The suitcase was empty on the floor. The bed was full of everything she needed to get into the zippered black bag. She stood in the closet doorway, eying the mess. She had repacked three times since starting the project an hour before. And she was trying to forget about the crates waiting downstairs.
Maybe I just won’t go. I could get into Maggie’s school. Why did I pick a school so far away? For the umpteenth time, her eyes filled with tears.
There was a light knock on the door. Abby quickly wiped her eyes.
“How’s it going?” Maggie took in the scene with a quick glance from the floor to the bed to the closet.
“Oh, it’s coming.” Abby gestured at the empty suitcase. “Can’t you see how fast I’ve been working?”
Maggie grinned at her sister. “You know it doesn’t all have to go in one suitcase, right?”
When Maggie grinned, her eyes got all squinty and her dimples appeared. I’m going to miss that grin. Abby again swallowed the sudden lump in her throat and smiled weakly.
“I just can’t seem to…you know…get it going.”
“Yep, I do. Starting college was one of the hardest things I ever did.” Maggie stepped over the suitcase and sat down on the bed. “You’ll love college, Ab. And everyone is scared to go away. I’m barely further along than you are, and I’ve done this once.”
“You’re not packed?”
“No. Why do you think I’m in here?” Maggie grinned again.
“I just don’t feel ready for this. Maybe I shouldn’t go this year.”
Maggie’s lips puckered like they always did when she was thinking. Abby waited.
“Well,” Maggie paused, “you don’t have to go. That’s your choice. But truthfully, Abby, that suitcase is your doorway to a whole new world. You won’t regret filling it.”
“I know.” Abby half-shrugged.
“The question is: what are filling it with?”
“Um…clothes, deodorant, my toothbrush, stuff I’ll need.” Abby gestured at the bed.
“Right. But Abby, you don’t seem to be getting much of that sort of packing done. And I think that’s because the suitcase is too full to begin with.”
Abby glanced at the totally bare suitcase. “Um…that bag?”
“Abby, I’m not talking about your stuff. I’m talking about fear. That bag is too full of your fears for you to get anything else into it.”
Abby didn’t respond. After a moment, Maggie stood. “Well, I suppose I should get back to my own packing, huh?” She grinned and headed for the door.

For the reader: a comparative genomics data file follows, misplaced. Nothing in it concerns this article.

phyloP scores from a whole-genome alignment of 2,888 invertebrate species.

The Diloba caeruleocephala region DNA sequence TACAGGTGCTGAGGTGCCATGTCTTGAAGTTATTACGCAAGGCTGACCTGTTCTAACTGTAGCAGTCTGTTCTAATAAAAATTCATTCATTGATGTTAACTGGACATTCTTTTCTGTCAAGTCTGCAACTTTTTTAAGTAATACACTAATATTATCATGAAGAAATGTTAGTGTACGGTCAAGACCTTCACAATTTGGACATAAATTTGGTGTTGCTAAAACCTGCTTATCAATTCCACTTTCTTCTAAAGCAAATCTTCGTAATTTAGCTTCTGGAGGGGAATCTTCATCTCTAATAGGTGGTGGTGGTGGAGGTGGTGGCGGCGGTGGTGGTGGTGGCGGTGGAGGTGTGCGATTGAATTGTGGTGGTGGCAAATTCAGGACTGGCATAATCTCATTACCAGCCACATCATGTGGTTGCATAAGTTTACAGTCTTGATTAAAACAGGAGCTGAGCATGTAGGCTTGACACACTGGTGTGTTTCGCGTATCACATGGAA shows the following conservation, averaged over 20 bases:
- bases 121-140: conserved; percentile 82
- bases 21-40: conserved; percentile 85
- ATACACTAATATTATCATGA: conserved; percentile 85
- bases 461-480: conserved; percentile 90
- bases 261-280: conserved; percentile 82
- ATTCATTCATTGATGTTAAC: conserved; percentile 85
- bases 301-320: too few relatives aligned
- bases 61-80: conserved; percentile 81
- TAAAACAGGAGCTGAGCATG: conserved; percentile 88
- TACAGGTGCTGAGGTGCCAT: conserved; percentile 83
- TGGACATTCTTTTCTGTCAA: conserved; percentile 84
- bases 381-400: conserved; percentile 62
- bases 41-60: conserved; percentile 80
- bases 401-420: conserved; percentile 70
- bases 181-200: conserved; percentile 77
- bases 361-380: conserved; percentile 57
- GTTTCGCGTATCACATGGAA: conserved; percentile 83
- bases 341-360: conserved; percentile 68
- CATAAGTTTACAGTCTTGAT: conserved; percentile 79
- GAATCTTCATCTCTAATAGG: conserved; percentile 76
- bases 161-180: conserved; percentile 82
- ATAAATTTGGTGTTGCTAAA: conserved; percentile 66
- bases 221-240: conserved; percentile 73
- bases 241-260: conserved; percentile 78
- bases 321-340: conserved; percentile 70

Abby moved towards the open suitcase and sat down beside it. Full of fear. Maggie was right. Silently she began to pray. God, I’m scared. But you said I can trust you and not be afraid. Help me empty this suitcase of fear. And help me to figure out what to fill it with instead.
She looked around her room. Every trinket and picture told a story of the people and events that made her laugh, reminded her that she was loved, helped her through tough times.
“That’s it!” Inspired, Abby gathered some of her photos. Dumping them beside the suitcase, she found her neon index cards and a pen. Then grabbing her bible, she quickly she filled a number of the index cards with her favorite verses and placed them next to her pictures. .
She grabbed a stack of jeans and dropped them into the suitcase. Kneeling, she slipped a card between two pairs, reading the verse as she did. “I will never leave you, nor forsake you.” Between two other pairs, she placed a picture of her family building a sandcastle during their last vacation. It was one of her favorite photos.
Grabbing pile after pile, she filled the case, sprinkling each pile with photos and verses, reminding herself repeatedly of the God, the love, the blessings that she was taking with her to college. Gradually, the suitcase got fuller, and Abby’s fears got smaller.
Then, suddenly, she was done. She flipped the suitcase closed and zipped and locked it. She grabbed the pile of pictures and cards from the floor and opened the door.
“Hey, Mom? Do you have any pictures that I can have? I need to pack my crates.”
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